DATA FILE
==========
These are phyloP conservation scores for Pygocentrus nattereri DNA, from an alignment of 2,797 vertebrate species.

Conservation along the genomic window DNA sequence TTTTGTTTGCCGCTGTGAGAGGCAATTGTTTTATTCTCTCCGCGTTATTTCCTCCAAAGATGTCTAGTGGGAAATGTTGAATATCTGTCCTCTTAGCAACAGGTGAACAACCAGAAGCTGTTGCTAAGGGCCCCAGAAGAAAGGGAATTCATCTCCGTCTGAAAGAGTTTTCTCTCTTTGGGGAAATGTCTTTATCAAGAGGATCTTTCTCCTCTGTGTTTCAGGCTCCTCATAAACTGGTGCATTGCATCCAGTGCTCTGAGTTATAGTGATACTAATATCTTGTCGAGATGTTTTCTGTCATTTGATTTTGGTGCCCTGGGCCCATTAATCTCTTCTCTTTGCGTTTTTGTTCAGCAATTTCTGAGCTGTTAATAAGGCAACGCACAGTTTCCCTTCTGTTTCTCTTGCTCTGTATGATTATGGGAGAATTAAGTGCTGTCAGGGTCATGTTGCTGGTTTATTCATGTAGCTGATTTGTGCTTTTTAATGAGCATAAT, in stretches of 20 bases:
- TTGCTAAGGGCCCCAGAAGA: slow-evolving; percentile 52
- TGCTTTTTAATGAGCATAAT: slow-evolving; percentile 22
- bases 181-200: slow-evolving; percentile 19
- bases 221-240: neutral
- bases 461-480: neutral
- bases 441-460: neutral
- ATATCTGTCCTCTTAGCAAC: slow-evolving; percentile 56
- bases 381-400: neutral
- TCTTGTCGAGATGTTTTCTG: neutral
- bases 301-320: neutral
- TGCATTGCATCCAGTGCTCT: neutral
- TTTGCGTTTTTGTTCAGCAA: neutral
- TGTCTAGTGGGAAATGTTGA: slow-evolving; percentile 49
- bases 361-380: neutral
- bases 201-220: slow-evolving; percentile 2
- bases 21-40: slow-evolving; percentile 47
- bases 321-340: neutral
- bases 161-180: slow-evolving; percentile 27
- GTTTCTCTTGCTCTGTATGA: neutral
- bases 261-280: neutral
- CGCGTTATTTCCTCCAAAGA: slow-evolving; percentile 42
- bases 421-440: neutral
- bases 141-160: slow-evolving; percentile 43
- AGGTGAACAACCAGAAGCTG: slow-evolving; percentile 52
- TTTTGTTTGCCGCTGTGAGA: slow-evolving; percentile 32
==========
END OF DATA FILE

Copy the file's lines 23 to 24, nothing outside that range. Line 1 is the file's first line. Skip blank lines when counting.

- CGCGTTATTTCCTCCAAAGA: slow-evolving; percentile 42
- bases 421-440: neutral